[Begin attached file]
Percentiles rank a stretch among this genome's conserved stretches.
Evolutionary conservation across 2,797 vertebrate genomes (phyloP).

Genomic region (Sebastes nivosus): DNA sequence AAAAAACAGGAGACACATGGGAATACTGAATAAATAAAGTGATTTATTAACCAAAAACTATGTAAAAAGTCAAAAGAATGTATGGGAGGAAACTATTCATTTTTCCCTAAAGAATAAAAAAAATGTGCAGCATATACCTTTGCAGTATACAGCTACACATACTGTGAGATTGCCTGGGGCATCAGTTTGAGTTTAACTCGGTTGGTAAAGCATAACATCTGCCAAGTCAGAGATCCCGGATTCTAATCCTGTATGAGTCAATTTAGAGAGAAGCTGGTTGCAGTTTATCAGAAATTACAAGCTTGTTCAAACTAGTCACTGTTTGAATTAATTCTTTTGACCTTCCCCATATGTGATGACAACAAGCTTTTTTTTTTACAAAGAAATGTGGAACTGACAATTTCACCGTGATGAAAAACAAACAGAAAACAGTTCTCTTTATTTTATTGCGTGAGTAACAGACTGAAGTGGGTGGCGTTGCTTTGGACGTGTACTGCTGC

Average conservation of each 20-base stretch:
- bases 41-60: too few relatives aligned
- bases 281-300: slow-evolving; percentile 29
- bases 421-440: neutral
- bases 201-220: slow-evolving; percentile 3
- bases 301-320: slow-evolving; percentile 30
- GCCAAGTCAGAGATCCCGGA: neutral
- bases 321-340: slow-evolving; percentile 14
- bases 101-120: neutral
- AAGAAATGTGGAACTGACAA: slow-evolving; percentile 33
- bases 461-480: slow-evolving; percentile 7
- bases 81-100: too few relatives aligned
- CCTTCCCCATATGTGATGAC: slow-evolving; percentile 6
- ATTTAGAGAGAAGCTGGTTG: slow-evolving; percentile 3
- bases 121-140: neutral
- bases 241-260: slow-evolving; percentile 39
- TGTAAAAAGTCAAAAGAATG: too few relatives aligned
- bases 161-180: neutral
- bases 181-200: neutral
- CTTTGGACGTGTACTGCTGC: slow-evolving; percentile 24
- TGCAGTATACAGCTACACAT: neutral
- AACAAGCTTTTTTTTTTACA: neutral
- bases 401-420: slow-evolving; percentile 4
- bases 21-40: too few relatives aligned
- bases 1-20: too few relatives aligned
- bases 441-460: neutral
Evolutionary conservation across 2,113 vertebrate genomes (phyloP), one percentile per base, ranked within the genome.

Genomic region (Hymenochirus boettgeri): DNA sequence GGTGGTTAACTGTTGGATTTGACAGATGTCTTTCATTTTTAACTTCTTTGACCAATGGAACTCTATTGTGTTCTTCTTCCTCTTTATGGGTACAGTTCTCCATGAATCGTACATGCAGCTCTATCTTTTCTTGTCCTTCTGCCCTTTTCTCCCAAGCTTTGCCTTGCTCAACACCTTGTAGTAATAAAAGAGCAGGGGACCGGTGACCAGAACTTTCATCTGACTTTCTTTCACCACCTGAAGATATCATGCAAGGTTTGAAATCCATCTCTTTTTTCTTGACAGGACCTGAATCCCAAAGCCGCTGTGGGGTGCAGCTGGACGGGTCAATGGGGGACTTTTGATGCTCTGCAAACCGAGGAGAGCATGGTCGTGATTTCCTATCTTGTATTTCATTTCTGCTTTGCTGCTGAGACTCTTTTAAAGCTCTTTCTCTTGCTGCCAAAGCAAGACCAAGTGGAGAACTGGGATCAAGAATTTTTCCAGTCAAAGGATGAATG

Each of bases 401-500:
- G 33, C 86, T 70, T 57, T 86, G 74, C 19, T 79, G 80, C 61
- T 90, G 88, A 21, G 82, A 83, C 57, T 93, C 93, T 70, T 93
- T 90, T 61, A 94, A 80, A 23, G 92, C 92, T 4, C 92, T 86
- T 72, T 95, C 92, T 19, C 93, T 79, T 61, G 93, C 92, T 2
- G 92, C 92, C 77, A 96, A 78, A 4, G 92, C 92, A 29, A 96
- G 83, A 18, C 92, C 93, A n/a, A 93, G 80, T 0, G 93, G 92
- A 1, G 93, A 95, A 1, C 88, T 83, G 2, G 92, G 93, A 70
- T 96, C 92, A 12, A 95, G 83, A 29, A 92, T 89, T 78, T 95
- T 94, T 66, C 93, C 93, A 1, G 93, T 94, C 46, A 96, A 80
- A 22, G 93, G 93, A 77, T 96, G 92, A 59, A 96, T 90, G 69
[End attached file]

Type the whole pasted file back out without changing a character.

Percentiles rank a stretch among this genome's conserved stretches.
Evolutionary conservation across 2,797 vertebrate genomes (phyloP).

Genomic region (Sebastes nivosus): DNA sequence AAAAAACAGGAGACACATGGGAATACTGAATAAATAAAGTGATTTATTAACCAAAAACTATGTAAAAAGTCAAAAGAATGTATGGGAGGAAACTATTCATTTTTCCCTAAAGAATAAAAAAAATGTGCAGCATATACCTTTGCAGTATACAGCTACACATACTGTGAGATTGCCTGGGGCATCAGTTTGAGTTTAACTCGGTTGGTAAAGCATAACATCTGCCAAGTCAGAGATCCCGGATTCTAATCCTGTATGAGTCAATTTAGAGAGAAGCTGGTTGCAGTTTATCAGAAATTACAAGCTTGTTCAAACTAGTCACTGTTTGAATTAATTCTTTTGACCTTCCCCATATGTGATGACAACAAGCTTTTTTTTTTACAAAGAAATGTGGAACTGACAATTTCACCGTGATGAAAAACAAACAGAAAACAGTTCTCTTTATTTTATTGCGTGAGTAACAGACTGAAGTGGGTGGCGTTGCTTTGGACGTGTACTGCTGC

Average conservation of each 20-base stretch:
- bases 41-60: too few relatives aligned
- bases 281-300: slow-evolving; percentile 29
- bases 421-440: neutral
- bases 201-220: slow-evolving; percentile 3
- bases 301-320: slow-evolving; percentile 30
- GCCAAGTCAGAGATCCCGGA: neutral
- bases 321-340: slow-evolving; percentile 14
- bases 101-120: neutral
- AAGAAATGTGGAACTGACAA: slow-evolving; percentile 33
- bases 461-480: slow-evolving; percentile 7
- bases 81-100: too few relatives aligned
- CCTTCCCCATATGTGATGAC: slow-evolving; percentile 6
- ATTTAGAGAGAAGCTGGTTG: slow-evolving; percentile 3
- bases 121-140: neutral
- bases 241-260: slow-evolving; percentile 39
- TGTAAAAAGTCAAAAGAATG: too few relatives aligned
- bases 161-180: neutral
- bases 181-200: neutral
- CTTTGGACGTGTACTGCTGC: slow-evolving; percentile 24
- TGCAGTATACAGCTACACAT: neutral
- AACAAGCTTTTTTTTTTACA: neutral
- bases 401-420: slow-evolving; percentile 4
- bases 21-40: too few relatives aligned
- bases 1-20: too few relatives aligned
- bases 441-460: neutral
Evolutionary conservation across 2,113 vertebrate genomes (phyloP), one percentile per base, ranked within the genome.

Genomic region (Hymenochirus boettgeri): DNA sequence GGTGGTTAACTGTTGGATTTGACAGATGTCTTTCATTTTTAACTTCTTTGACCAATGGAACTCTATTGTGTTCTTCTTCCTCTTTATGGGTACAGTTCTCCATGAATCGTACATGCAGCTCTATCTTTTCTTGTCCTTCTGCCCTTTTCTCCCAAGCTTTGCCTTGCTCAACACCTTGTAGTAATAAAAGAGCAGGGGACCGGTGACCAGAACTTTCATCTGACTTTCTTTCACCACCTGAAGATATCATGCAAGGTTTGAAATCCATCTCTTTTTTCTTGACAGGACCTGAATCCCAAAGCCGCTGTGGGGTGCAGCTGGACGGGTCAATGGGGGACTTTTGATGCTCTGCAAACCGAGGAGAGCATGGTCGTGATTTCCTATCTTGTATTTCATTTCTGCTTTGCTGCTGAGACTCTTTTAAAGCTCTTTCTCTTGCTGCCAAAGCAAGACCAAGTGGAGAACTGGGATCAAGAATTTTTCCAGTCAAAGGATGAATG

Each of bases 401-500:
- G 33, C 86, T 70, T 57, T 86, G 74, C 19, T 79, G 80, C 61
- T 90, G 88, A 21, G 82, A 83, C 57, T 93, C 93, T 70, T 93
- T 90, T 61, A 94, A 80, A 23, G 92, C 92, T 4, C 92, T 86
- T 72, T 95, C 92, T 19, C 93, T 79, T 61, G 93, C 92, T 2
- G 92, C 92, C 77, A 96, A 78, A 4, G 92, C 92, A 29, A 96
- G 83, A 18, C 92, C 93, A n/a, A 93, G 80, T 0, G 93, G 92
- A 1, G 93, A 95, A 1, C 88, T 83, G 2, G 92, G 93, A 70
- T 96, C 92, A 12, A 95, G 83, A 29, A 92, T 89, T 78, T 95
- T 94, T 66, C 93, C 93, A 1, G 93, T 94, C 46, A 96, A 80
- A 22, G 93, G 93, A 77, T 96, G 92, A 59, A 96, T 90, G 69